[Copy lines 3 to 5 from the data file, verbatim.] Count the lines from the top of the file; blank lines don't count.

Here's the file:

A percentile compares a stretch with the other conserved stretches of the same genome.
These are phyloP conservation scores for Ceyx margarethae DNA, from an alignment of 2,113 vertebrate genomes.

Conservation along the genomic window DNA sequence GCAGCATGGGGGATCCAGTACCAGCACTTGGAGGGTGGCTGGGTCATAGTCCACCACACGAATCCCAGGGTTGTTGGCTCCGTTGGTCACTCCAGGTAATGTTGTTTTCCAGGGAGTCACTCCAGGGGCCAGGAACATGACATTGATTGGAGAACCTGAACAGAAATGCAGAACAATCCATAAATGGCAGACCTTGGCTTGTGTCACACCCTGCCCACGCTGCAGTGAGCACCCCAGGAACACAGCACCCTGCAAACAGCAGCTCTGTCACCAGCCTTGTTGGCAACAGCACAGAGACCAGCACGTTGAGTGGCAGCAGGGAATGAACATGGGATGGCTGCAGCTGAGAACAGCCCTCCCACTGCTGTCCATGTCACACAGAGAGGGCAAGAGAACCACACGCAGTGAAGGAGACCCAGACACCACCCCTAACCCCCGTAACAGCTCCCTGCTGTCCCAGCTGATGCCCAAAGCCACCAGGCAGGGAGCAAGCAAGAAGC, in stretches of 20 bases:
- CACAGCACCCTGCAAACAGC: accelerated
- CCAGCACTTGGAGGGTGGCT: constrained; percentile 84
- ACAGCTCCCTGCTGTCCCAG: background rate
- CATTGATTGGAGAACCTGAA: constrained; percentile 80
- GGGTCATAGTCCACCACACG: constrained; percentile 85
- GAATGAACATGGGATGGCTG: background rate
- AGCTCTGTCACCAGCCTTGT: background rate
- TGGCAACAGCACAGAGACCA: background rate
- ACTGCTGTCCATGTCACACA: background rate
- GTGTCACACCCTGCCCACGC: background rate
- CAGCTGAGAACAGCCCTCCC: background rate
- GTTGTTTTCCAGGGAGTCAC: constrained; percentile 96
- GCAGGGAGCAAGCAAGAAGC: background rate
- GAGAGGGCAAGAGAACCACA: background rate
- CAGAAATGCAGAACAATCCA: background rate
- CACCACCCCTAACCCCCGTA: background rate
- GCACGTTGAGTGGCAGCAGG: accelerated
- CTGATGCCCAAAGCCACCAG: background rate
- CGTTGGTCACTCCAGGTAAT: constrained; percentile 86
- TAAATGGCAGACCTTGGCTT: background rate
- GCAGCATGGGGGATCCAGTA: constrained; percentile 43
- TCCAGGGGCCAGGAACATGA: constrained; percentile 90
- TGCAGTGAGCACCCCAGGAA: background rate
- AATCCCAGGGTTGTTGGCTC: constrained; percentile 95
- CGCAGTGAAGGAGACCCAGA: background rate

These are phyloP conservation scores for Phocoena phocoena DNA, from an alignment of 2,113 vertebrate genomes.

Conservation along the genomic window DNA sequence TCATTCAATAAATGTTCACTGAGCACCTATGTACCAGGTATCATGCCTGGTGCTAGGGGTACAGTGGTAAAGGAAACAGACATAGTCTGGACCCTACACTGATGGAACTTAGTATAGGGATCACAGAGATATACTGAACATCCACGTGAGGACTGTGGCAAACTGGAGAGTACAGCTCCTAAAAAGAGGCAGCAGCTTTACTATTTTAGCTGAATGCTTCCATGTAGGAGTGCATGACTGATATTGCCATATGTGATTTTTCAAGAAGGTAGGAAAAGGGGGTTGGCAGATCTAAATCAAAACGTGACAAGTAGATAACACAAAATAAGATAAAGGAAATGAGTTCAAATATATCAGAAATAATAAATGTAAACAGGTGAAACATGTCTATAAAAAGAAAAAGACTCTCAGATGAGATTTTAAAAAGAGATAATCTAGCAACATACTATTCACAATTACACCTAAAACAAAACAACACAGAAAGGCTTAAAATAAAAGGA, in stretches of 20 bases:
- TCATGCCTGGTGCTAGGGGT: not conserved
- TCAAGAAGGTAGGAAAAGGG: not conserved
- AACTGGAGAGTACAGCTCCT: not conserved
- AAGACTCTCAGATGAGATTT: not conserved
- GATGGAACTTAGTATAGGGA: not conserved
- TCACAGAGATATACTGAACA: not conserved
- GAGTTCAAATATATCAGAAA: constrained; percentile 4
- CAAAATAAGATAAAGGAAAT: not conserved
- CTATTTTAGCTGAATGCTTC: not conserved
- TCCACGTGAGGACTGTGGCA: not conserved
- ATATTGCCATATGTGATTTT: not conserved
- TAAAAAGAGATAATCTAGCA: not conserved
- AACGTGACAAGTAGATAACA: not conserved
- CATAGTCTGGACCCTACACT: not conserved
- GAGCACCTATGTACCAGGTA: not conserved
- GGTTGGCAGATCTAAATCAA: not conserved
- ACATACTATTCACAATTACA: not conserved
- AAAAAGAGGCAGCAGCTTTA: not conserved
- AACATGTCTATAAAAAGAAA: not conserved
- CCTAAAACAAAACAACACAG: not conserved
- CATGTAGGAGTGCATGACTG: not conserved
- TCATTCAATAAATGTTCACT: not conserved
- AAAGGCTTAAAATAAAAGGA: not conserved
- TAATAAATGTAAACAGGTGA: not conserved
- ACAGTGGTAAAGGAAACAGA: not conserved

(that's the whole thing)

Conservation along the genomic window DNA sequence GCAGCATGGGGGATCCAGTACCAGCACTTGGAGGGTGGCTGGGTCATAGTCCACCACACGAATCCCAGGGTTGTTGGCTCCGTTGGTCACTCCAGGTAATGTTGTTTTCCAGGGAGTCACTCCAGGGGCCAGGAACATGACATTGATTGGAGAACCTGAACAGAAATGCAGAACAATCCATAAATGGCAGACCTTGGCTTGTGTCACACCCTGCCCACGCTGCAGTGAGCACCCCAGGAACACAGCACCCTGCAAACAGCAGCTCTGTCACCAGCCTTGTTGGCAACAGCACAGAGACCAGCACGTTGAGTGGCAGCAGGGAATGAACATGGGATGGCTGCAGCTGAGAACAGCCCTCCCACTGCTGTCCATGTCACACAGAGAGGGCAAGAGAACCACACGCAGTGAAGGAGACCCAGACACCACCCCTAACCCCCGTAACAGCTCCCTGCTGTCCCAGCTGATGCCCAAAGCCACCAGGCAGGGAGCAAGCAAGAAGC, in stretches of 20 bases:
- CACAGCACCCTGCAAACAGC: accelerated
- CCAGCACTTGGAGGGTGGCT: constrained; percentile 84